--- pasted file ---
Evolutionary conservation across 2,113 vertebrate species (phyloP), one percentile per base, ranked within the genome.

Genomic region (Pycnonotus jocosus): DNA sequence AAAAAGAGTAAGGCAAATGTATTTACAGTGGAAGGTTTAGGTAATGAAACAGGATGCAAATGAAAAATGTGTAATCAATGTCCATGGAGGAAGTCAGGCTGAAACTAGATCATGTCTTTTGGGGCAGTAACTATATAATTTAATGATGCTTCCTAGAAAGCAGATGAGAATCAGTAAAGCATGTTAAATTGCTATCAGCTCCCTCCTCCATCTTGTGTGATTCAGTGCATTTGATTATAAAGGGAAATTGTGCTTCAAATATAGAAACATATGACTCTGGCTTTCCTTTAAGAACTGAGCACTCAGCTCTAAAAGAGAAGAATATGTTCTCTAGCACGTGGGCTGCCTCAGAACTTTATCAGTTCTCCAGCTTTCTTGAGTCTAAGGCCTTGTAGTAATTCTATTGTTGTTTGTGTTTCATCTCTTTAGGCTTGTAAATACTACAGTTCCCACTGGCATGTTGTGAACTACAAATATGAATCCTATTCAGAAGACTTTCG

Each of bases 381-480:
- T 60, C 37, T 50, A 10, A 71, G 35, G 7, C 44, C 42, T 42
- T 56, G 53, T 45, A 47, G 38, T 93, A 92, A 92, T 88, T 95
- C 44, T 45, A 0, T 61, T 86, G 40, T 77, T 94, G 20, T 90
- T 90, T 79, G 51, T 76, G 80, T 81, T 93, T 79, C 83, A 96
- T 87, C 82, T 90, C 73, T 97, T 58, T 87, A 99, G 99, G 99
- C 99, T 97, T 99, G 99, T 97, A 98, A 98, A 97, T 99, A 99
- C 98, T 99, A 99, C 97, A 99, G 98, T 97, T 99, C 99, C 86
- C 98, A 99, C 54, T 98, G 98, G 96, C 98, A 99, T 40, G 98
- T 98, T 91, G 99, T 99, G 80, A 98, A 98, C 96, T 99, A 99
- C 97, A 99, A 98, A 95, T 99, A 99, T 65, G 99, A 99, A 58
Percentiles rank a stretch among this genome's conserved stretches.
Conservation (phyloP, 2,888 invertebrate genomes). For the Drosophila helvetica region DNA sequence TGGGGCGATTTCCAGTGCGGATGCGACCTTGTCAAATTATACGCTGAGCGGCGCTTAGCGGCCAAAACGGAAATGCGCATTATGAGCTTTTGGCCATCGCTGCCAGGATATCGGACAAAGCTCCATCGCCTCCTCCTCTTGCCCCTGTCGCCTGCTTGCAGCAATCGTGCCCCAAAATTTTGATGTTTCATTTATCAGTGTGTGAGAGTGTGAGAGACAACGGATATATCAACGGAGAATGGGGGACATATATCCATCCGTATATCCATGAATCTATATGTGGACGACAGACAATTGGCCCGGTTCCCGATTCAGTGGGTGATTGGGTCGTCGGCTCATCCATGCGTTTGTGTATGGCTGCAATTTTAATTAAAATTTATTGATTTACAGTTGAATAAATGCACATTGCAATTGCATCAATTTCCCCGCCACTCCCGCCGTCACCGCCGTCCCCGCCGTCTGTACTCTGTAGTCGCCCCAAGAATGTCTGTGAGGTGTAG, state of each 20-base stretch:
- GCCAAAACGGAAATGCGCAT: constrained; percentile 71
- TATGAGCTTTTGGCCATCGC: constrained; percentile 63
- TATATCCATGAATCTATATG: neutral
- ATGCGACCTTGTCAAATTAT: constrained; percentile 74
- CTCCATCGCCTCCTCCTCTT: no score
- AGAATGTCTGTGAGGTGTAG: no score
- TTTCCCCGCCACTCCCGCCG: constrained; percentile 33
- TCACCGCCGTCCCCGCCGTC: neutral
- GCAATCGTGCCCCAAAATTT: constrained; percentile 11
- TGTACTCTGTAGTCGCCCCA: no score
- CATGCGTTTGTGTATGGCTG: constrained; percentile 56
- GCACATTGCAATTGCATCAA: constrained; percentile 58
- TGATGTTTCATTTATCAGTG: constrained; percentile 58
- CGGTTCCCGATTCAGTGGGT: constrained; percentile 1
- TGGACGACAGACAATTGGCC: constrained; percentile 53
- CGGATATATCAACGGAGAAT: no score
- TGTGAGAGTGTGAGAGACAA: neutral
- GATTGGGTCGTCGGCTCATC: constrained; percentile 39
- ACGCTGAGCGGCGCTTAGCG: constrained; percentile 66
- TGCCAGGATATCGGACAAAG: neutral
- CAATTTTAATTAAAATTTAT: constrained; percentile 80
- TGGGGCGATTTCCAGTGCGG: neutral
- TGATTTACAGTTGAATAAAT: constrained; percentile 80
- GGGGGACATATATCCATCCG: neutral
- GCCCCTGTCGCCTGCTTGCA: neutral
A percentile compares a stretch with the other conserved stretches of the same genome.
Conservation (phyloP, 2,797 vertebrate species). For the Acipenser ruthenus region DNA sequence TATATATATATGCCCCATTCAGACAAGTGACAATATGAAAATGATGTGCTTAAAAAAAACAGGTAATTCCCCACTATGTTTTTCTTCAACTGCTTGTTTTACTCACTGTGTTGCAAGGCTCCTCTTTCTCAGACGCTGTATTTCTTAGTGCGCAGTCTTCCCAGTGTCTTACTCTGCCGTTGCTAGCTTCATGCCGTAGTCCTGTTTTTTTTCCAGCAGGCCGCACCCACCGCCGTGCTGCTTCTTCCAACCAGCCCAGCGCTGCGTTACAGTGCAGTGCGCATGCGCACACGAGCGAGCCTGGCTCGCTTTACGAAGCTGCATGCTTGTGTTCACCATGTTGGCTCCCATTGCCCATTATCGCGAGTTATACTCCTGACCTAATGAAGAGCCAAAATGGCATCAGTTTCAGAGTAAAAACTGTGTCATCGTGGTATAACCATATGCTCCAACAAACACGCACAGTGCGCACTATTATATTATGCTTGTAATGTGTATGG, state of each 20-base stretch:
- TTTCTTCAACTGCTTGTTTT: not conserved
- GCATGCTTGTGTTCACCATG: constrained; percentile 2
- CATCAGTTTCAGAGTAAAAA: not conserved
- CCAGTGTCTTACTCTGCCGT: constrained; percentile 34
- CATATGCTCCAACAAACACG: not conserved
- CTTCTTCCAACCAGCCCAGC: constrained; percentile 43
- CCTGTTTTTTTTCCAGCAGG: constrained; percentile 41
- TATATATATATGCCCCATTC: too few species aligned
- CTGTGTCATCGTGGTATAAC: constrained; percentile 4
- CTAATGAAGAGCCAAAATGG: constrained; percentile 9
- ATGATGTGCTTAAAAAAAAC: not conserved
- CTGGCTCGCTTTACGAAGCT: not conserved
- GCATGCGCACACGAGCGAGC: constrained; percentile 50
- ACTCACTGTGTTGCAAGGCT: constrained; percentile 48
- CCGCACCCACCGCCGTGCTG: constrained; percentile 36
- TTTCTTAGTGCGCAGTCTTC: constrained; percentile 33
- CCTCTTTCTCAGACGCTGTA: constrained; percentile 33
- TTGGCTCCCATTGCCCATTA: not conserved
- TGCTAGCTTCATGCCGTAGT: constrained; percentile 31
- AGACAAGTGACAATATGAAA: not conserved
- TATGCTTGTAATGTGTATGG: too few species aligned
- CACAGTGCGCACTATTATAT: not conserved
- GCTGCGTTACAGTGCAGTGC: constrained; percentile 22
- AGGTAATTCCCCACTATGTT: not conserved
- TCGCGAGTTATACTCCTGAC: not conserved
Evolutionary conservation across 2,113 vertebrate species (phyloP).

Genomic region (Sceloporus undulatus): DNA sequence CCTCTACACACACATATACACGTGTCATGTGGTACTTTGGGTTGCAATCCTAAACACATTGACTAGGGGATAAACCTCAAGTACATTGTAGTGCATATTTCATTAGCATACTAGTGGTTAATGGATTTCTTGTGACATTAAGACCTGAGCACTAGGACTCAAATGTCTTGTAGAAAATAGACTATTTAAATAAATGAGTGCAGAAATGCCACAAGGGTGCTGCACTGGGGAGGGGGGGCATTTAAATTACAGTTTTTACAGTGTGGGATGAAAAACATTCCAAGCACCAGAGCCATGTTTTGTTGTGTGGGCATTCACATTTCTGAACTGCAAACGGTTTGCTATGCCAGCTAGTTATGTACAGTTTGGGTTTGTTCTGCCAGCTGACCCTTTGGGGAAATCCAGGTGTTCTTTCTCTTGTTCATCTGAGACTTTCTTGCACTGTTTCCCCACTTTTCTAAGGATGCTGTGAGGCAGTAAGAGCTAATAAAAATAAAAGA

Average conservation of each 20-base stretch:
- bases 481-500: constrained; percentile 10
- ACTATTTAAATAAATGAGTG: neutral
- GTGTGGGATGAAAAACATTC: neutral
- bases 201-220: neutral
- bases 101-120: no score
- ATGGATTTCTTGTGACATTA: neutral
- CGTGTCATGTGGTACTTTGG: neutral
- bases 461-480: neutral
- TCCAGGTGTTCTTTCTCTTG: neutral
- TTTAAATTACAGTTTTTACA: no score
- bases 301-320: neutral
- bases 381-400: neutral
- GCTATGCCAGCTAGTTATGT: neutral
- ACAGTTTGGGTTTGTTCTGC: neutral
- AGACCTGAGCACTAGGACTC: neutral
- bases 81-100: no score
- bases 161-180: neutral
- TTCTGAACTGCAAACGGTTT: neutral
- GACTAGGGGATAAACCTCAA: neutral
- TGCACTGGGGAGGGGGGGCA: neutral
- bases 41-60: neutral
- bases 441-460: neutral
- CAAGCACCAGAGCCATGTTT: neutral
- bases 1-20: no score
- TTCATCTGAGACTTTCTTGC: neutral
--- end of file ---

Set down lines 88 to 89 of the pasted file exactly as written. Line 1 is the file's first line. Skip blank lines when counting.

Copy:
- TTCTGAACTGCAAACGGTTT: neutral
- GACTAGGGGATAAACCTCAA: neutral